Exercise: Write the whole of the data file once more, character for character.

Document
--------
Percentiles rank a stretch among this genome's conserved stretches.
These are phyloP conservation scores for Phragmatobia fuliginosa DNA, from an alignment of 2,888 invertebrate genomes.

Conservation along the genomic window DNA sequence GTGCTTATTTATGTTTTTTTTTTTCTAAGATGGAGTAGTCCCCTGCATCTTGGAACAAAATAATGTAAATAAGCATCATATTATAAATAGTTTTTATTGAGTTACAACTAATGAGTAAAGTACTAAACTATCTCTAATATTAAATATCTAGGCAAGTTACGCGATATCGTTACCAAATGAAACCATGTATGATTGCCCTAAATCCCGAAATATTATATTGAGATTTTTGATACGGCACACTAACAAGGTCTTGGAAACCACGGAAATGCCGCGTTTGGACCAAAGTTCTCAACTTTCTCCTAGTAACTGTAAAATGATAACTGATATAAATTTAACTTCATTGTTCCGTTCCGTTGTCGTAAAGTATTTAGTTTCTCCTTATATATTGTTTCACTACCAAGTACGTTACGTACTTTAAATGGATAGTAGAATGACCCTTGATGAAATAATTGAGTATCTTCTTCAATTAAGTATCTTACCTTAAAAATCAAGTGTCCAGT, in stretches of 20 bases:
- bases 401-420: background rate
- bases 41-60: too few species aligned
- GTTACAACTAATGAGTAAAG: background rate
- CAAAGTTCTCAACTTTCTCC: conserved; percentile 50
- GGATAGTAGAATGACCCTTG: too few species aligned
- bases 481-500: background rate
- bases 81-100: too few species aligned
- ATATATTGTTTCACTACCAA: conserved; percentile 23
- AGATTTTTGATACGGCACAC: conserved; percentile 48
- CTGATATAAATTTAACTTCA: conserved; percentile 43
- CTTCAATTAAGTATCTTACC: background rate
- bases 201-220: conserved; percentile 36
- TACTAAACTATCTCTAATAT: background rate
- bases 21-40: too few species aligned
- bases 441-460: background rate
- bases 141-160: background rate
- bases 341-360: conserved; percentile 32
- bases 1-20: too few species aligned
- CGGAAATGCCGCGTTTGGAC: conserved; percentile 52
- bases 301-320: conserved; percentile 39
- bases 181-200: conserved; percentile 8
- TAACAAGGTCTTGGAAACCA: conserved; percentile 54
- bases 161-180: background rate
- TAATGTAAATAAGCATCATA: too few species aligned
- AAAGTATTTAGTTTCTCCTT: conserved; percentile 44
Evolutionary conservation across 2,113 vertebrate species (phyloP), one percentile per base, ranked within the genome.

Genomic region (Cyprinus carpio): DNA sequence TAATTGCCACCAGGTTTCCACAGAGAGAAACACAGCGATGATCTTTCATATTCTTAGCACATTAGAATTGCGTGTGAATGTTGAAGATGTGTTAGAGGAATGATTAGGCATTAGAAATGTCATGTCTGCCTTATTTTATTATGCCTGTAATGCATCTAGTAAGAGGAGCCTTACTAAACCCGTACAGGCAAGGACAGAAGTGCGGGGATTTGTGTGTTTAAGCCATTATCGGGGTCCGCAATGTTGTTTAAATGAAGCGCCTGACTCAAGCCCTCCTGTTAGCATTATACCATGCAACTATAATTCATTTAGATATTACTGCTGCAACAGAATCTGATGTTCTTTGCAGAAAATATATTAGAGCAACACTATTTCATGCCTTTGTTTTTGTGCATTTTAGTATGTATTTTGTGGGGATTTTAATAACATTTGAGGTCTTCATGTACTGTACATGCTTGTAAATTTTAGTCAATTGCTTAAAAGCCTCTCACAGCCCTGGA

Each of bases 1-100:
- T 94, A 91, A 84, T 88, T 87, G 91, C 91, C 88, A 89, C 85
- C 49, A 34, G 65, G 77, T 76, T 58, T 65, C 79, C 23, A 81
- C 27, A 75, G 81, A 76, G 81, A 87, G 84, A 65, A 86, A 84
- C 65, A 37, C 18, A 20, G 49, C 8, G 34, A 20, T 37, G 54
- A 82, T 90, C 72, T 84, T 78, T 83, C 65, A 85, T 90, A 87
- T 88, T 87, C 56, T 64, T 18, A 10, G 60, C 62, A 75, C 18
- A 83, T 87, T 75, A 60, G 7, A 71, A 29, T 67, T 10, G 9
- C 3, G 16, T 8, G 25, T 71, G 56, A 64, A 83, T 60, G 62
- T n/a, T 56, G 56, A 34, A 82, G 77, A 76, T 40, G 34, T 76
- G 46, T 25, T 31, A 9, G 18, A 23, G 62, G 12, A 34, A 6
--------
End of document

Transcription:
Percentiles rank a stretch among this genome's conserved stretches.
These are phyloP conservation scores for Phragmatobia fuliginosa DNA, from an alignment of 2,888 invertebrate genomes.

Conservation along the genomic window DNA sequence GTGCTTATTTATGTTTTTTTTTTTCTAAGATGGAGTAGTCCCCTGCATCTTGGAACAAAATAATGTAAATAAGCATCATATTATAAATAGTTTTTATTGAGTTACAACTAATGAGTAAAGTACTAAACTATCTCTAATATTAAATATCTAGGCAAGTTACGCGATATCGTTACCAAATGAAACCATGTATGATTGCCCTAAATCCCGAAATATTATATTGAGATTTTTGATACGGCACACTAACAAGGTCTTGGAAACCACGGAAATGCCGCGTTTGGACCAAAGTTCTCAACTTTCTCCTAGTAACTGTAAAATGATAACTGATATAAATTTAACTTCATTGTTCCGTTCCGTTGTCGTAAAGTATTTAGTTTCTCCTTATATATTGTTTCACTACCAAGTACGTTACGTACTTTAAATGGATAGTAGAATGACCCTTGATGAAATAATTGAGTATCTTCTTCAATTAAGTATCTTACCTTAAAAATCAAGTGTCCAGT, in stretches of 20 bases:
- bases 401-420: background rate
- bases 41-60: too few species aligned
- GTTACAACTAATGAGTAAAG: background rate
- CAAAGTTCTCAACTTTCTCC: conserved; percentile 50
- GGATAGTAGAATGACCCTTG: too few species aligned
- bases 481-500: background rate
- bases 81-100: too few species aligned
- ATATATTGTTTCACTACCAA: conserved; percentile 23
- AGATTTTTGATACGGCACAC: conserved; percentile 48
- CTGATATAAATTTAACTTCA: conserved; percentile 43
- CTTCAATTAAGTATCTTACC: background rate
- bases 201-220: conserved; percentile 36
- TACTAAACTATCTCTAATAT: background rate
- bases 21-40: too few species aligned
- bases 441-460: background rate
- bases 141-160: background rate
- bases 341-360: conserved; percentile 32
- bases 1-20: too few species aligned
- CGGAAATGCCGCGTTTGGAC: conserved; percentile 52
- bases 301-320: conserved; percentile 39
- bases 181-200: conserved; percentile 8
- TAACAAGGTCTTGGAAACCA: conserved; percentile 54
- bases 161-180: background rate
- TAATGTAAATAAGCATCATA: too few species aligned
- AAAGTATTTAGTTTCTCCTT: conserved; percentile 44
Evolutionary conservation across 2,113 vertebrate species (phyloP), one percentile per base, ranked within the genome.

Genomic region (Cyprinus carpio): DNA sequence TAATTGCCACCAGGTTTCCACAGAGAGAAACACAGCGATGATCTTTCATATTCTTAGCACATTAGAATTGCGTGTGAATGTTGAAGATGTGTTAGAGGAATGATTAGGCATTAGAAATGTCATGTCTGCCTTATTTTATTATGCCTGTAATGCATCTAGTAAGAGGAGCCTTACTAAACCCGTACAGGCAAGGACAGAAGTGCGGGGATTTGTGTGTTTAAGCCATTATCGGGGTCCGCAATGTTGTTTAAATGAAGCGCCTGACTCAAGCCCTCCTGTTAGCATTATACCATGCAACTATAATTCATTTAGATATTACTGCTGCAACAGAATCTGATGTTCTTTGCAGAAAATATATTAGAGCAACACTATTTCATGCCTTTGTTTTTGTGCATTTTAGTATGTATTTTGTGGGGATTTTAATAACATTTGAGGTCTTCATGTACTGTACATGCTTGTAAATTTTAGTCAATTGCTTAAAAGCCTCTCACAGCCCTGGA

Each of bases 1-100:
- T 94, A 91, A 84, T 88, T 87, G 91, C 91, C 88, A 89, C 85
- C 49, A 34, G 65, G 77, T 76, T 58, T 65, C 79, C 23, A 81
- C 27, A 75, G 81, A 76, G 81, A 87, G 84, A 65, A 86, A 84
- C 65, A 37, C 18, A 20, G 49, C 8, G 34, A 20, T 37, G 54
- A 82, T 90, C 72, T 84, T 78, T 83, C 65, A 85, T 90, A 87
- T 88, T 87, C 56, T 64, T 18, A 10, G 60, C 62, A 75, C 18
- A 83, T 87, T 75, A 60, G 7, A 71, A 29, T 67, T 10, G 9
- C 3, G 16, T 8, G 25, T 71, G 56, A 64, A 83, T 60, G 62
- T n/a, T 56, G 56, A 34, A 82, G 77, A 76, T 40, G 34, T 76
- G 46, T 25, T 31, A 9, G 18, A 23, G 62, G 12, A 34, A 6